The Mishna (Beitzah 4:1), as cited in today’s daf (30a), rules that in order to distinguish between Yom Tov and weekday activities, they should be performed with a שינוי, ‘a difference’. As the Mishna then notes, ‘one who brings pitchers of wine from place to place may not bring them in a basket or box but may bring them on their shoulder etc.’.
At the same time, the Gemara then explains that אם אי אפשר לשנות – ‘if it is not possible [to carry the item] in a different way’, מותר – ‘it is permissible to carry it [in its usual manner]’, and it then gives an example of buckets of water which, due to the fact that no alternative is any better, need only be carried in their usual manner.
Clearly, the Mishna and Gemara are discussing the physical carrying of physical items on Yom Tov. Still, I believe that the essence of the Mishna also applies to how we carry other baggage – such as emotional baggage – throughout our lives.
There is some baggage that we carry which is simply unhealthy for us to be carrying. In those cases, we need to find a way – perhaps in consultation with a therapist – to let go of that baggage.
Then there is other baggage that we carry with us, but we are carrying it in an unhealthy way. In such a situation, we need to make a שינוי so that its presence in our life does not weigh down our life.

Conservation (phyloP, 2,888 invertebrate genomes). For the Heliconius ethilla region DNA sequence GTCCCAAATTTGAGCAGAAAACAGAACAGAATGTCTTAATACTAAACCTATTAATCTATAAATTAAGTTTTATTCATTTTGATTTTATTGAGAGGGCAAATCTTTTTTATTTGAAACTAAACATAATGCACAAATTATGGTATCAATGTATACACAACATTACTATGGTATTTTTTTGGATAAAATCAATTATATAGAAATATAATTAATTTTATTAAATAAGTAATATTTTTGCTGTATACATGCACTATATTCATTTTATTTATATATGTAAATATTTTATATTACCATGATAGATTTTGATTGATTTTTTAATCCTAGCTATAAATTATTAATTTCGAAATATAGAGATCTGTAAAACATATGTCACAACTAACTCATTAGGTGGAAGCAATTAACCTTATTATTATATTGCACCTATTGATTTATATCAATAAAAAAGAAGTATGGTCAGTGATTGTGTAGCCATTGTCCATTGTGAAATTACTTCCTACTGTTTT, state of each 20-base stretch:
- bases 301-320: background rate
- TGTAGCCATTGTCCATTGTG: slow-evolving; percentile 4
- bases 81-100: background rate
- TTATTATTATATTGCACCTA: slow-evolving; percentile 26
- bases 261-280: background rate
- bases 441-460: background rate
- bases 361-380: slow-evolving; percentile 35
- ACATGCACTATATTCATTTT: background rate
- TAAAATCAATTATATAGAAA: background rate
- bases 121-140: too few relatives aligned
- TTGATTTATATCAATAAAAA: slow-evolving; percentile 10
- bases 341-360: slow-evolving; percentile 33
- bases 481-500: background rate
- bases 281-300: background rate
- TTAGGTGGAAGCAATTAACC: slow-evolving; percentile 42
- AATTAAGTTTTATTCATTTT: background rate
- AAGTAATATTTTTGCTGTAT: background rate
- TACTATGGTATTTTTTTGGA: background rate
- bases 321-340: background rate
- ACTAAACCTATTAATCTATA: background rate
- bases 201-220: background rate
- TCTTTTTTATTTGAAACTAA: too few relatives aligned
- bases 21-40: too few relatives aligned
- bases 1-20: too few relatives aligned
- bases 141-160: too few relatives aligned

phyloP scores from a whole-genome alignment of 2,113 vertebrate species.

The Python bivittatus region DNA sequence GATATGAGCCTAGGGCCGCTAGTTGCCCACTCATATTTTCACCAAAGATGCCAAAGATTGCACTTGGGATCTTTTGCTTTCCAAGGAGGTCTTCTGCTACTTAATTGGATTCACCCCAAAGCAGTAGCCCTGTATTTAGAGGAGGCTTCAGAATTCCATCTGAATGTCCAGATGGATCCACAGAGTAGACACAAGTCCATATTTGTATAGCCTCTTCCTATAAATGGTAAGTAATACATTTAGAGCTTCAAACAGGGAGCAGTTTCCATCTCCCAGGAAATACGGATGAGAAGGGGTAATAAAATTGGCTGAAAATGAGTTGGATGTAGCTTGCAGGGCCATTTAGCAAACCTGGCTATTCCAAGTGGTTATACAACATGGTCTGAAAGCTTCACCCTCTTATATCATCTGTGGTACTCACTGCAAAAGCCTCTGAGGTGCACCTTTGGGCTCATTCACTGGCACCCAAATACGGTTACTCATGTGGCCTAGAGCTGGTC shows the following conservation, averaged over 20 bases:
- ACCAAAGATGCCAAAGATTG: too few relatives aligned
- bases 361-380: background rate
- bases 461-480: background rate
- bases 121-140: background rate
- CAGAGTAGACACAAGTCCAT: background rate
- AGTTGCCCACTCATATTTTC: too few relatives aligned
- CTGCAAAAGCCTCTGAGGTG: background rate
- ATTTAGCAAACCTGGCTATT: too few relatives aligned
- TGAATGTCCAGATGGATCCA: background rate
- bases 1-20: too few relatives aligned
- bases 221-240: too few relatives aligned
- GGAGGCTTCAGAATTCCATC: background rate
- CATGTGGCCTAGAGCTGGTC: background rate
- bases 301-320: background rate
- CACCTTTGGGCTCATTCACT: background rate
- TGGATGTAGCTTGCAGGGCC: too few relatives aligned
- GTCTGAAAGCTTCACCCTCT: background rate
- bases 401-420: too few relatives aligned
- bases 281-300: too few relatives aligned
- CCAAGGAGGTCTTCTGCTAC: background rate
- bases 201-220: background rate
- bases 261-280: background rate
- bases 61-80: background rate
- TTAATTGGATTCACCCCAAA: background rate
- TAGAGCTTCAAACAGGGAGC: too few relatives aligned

And then there is other baggage that אי אפשר לשנות, meaning that at least some aspects of it are unable to be carried in a different way. It is there, with us, and for the time being cannot be changed or released. And when this occurs, we need family and friends to help bear its weight until we reach a point where we can either change how we are carrying the load, or – where possible – let it go.
Still, it is important to remember that different people carry things in different ways, and while one person may be able to carry something in one way, another may need to carry it differently.
Simply put, we cannot assess the breadth of another’s emotional shoulders from afar. But what we can do is let them know that our shoulder is there for them – if and when they need it.